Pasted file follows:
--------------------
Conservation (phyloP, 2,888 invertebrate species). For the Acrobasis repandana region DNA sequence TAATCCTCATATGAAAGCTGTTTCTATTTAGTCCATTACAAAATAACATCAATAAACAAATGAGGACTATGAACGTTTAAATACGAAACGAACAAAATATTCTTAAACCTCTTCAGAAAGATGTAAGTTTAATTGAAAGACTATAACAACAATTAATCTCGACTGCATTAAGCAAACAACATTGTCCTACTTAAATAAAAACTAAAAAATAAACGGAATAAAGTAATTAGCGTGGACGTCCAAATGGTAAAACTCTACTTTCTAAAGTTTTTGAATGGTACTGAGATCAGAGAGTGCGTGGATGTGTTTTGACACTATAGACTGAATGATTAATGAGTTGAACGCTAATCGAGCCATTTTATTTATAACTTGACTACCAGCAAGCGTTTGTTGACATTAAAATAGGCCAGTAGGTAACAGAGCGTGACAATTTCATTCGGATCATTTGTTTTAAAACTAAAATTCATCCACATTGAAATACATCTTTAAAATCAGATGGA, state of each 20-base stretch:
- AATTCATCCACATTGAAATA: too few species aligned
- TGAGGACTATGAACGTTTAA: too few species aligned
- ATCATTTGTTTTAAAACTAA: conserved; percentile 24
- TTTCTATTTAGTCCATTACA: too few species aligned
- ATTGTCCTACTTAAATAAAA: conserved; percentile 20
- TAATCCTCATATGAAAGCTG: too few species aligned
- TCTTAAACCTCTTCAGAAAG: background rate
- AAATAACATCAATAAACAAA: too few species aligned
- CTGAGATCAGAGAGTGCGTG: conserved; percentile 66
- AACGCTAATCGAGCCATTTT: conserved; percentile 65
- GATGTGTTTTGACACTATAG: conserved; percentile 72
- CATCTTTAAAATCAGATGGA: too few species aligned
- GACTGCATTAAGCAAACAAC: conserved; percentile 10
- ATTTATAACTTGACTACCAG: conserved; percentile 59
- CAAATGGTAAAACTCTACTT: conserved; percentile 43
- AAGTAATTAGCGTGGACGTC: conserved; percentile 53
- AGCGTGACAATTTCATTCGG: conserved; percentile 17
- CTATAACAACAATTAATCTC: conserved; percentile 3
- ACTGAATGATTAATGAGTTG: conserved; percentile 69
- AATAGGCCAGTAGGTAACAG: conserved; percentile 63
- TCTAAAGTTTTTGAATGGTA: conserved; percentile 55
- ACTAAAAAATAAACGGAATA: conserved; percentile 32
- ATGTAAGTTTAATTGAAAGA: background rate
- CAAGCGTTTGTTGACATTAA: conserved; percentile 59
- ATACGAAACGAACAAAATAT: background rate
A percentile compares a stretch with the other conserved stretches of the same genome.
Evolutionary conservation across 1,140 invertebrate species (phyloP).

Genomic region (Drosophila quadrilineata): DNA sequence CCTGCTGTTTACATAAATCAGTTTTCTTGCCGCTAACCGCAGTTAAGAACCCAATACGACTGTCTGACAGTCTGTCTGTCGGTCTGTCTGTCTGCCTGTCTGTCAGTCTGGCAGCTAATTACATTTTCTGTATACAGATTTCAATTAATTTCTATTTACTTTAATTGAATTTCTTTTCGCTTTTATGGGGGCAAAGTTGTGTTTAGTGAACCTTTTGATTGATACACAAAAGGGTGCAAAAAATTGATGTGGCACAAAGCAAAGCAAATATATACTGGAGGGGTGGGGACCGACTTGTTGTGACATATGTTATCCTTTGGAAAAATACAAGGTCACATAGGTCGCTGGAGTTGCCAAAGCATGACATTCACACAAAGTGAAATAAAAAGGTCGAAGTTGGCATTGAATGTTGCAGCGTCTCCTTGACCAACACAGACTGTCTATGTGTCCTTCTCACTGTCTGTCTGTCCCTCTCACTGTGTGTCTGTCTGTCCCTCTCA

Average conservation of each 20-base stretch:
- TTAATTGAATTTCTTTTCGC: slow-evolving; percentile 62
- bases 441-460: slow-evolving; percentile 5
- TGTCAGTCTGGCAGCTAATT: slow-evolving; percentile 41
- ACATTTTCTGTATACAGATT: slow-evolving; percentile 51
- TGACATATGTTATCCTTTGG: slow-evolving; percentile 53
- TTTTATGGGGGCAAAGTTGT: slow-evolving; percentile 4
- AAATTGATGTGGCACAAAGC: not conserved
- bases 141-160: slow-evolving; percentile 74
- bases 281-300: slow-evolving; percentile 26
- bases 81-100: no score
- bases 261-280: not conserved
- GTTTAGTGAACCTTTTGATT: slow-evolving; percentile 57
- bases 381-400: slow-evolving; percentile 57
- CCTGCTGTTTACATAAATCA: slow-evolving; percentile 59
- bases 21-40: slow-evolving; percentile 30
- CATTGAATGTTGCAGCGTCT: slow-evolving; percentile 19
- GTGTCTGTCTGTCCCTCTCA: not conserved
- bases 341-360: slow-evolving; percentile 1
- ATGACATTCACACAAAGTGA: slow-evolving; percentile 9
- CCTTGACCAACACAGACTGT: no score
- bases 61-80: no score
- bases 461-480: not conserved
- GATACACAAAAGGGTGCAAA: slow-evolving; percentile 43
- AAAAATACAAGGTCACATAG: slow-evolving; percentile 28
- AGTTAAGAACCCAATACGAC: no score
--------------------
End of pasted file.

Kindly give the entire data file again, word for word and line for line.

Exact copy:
Conservation (phyloP, 2,888 invertebrate species). For the Acrobasis repandana region DNA sequence TAATCCTCATATGAAAGCTGTTTCTATTTAGTCCATTACAAAATAACATCAATAAACAAATGAGGACTATGAACGTTTAAATACGAAACGAACAAAATATTCTTAAACCTCTTCAGAAAGATGTAAGTTTAATTGAAAGACTATAACAACAATTAATCTCGACTGCATTAAGCAAACAACATTGTCCTACTTAAATAAAAACTAAAAAATAAACGGAATAAAGTAATTAGCGTGGACGTCCAAATGGTAAAACTCTACTTTCTAAAGTTTTTGAATGGTACTGAGATCAGAGAGTGCGTGGATGTGTTTTGACACTATAGACTGAATGATTAATGAGTTGAACGCTAATCGAGCCATTTTATTTATAACTTGACTACCAGCAAGCGTTTGTTGACATTAAAATAGGCCAGTAGGTAACAGAGCGTGACAATTTCATTCGGATCATTTGTTTTAAAACTAAAATTCATCCACATTGAAATACATCTTTAAAATCAGATGGA, state of each 20-base stretch:
- AATTCATCCACATTGAAATA: too few species aligned
- TGAGGACTATGAACGTTTAA: too few species aligned
- ATCATTTGTTTTAAAACTAA: conserved; percentile 24
- TTTCTATTTAGTCCATTACA: too few species aligned
- ATTGTCCTACTTAAATAAAA: conserved; percentile 20
- TAATCCTCATATGAAAGCTG: too few species aligned
- TCTTAAACCTCTTCAGAAAG: background rate
- AAATAACATCAATAAACAAA: too few species aligned
- CTGAGATCAGAGAGTGCGTG: conserved; percentile 66
- AACGCTAATCGAGCCATTTT: conserved; percentile 65
- GATGTGTTTTGACACTATAG: conserved; percentile 72
- CATCTTTAAAATCAGATGGA: too few species aligned
- GACTGCATTAAGCAAACAAC: conserved; percentile 10
- ATTTATAACTTGACTACCAG: conserved; percentile 59
- CAAATGGTAAAACTCTACTT: conserved; percentile 43
- AAGTAATTAGCGTGGACGTC: conserved; percentile 53
- AGCGTGACAATTTCATTCGG: conserved; percentile 17
- CTATAACAACAATTAATCTC: conserved; percentile 3
- ACTGAATGATTAATGAGTTG: conserved; percentile 69
- AATAGGCCAGTAGGTAACAG: conserved; percentile 63
- TCTAAAGTTTTTGAATGGTA: conserved; percentile 55
- ACTAAAAAATAAACGGAATA: conserved; percentile 32
- ATGTAAGTTTAATTGAAAGA: background rate
- CAAGCGTTTGTTGACATTAA: conserved; percentile 59
- ATACGAAACGAACAAAATAT: background rate
A percentile compares a stretch with the other conserved stretches of the same genome.
Evolutionary conservation across 1,140 invertebrate species (phyloP).

Genomic region (Drosophila quadrilineata): DNA sequence CCTGCTGTTTACATAAATCAGTTTTCTTGCCGCTAACCGCAGTTAAGAACCCAATACGACTGTCTGACAGTCTGTCTGTCGGTCTGTCTGTCTGCCTGTCTGTCAGTCTGGCAGCTAATTACATTTTCTGTATACAGATTTCAATTAATTTCTATTTACTTTAATTGAATTTCTTTTCGCTTTTATGGGGGCAAAGTTGTGTTTAGTGAACCTTTTGATTGATACACAAAAGGGTGCAAAAAATTGATGTGGCACAAAGCAAAGCAAATATATACTGGAGGGGTGGGGACCGACTTGTTGTGACATATGTTATCCTTTGGAAAAATACAAGGTCACATAGGTCGCTGGAGTTGCCAAAGCATGACATTCACACAAAGTGAAATAAAAAGGTCGAAGTTGGCATTGAATGTTGCAGCGTCTCCTTGACCAACACAGACTGTCTATGTGTCCTTCTCACTGTCTGTCTGTCCCTCTCACTGTGTGTCTGTCTGTCCCTCTCA

Average conservation of each 20-base stretch:
- TTAATTGAATTTCTTTTCGC: slow-evolving; percentile 62
- bases 441-460: slow-evolving; percentile 5
- TGTCAGTCTGGCAGCTAATT: slow-evolving; percentile 41
- ACATTTTCTGTATACAGATT: slow-evolving; percentile 51
- TGACATATGTTATCCTTTGG: slow-evolving; percentile 53
- TTTTATGGGGGCAAAGTTGT: slow-evolving; percentile 4
- AAATTGATGTGGCACAAAGC: not conserved
- bases 141-160: slow-evolving; percentile 74
- bases 281-300: slow-evolving; percentile 26
- bases 81-100: no score
- bases 261-280: not conserved
- GTTTAGTGAACCTTTTGATT: slow-evolving; percentile 57
- bases 381-400: slow-evolving; percentile 57
- CCTGCTGTTTACATAAATCA: slow-evolving; percentile 59
- bases 21-40: slow-evolving; percentile 30
- CATTGAATGTTGCAGCGTCT: slow-evolving; percentile 19
- GTGTCTGTCTGTCCCTCTCA: not conserved
- bases 341-360: slow-evolving; percentile 1
- ATGACATTCACACAAAGTGA: slow-evolving; percentile 9
- CCTTGACCAACACAGACTGT: no score
- bases 61-80: no score
- bases 461-480: not conserved
- GATACACAAAAGGGTGCAAA: slow-evolving; percentile 43
- AAAAATACAAGGTCACATAG: slow-evolving; percentile 28
- AGTTAAGAACCCAATACGAC: no score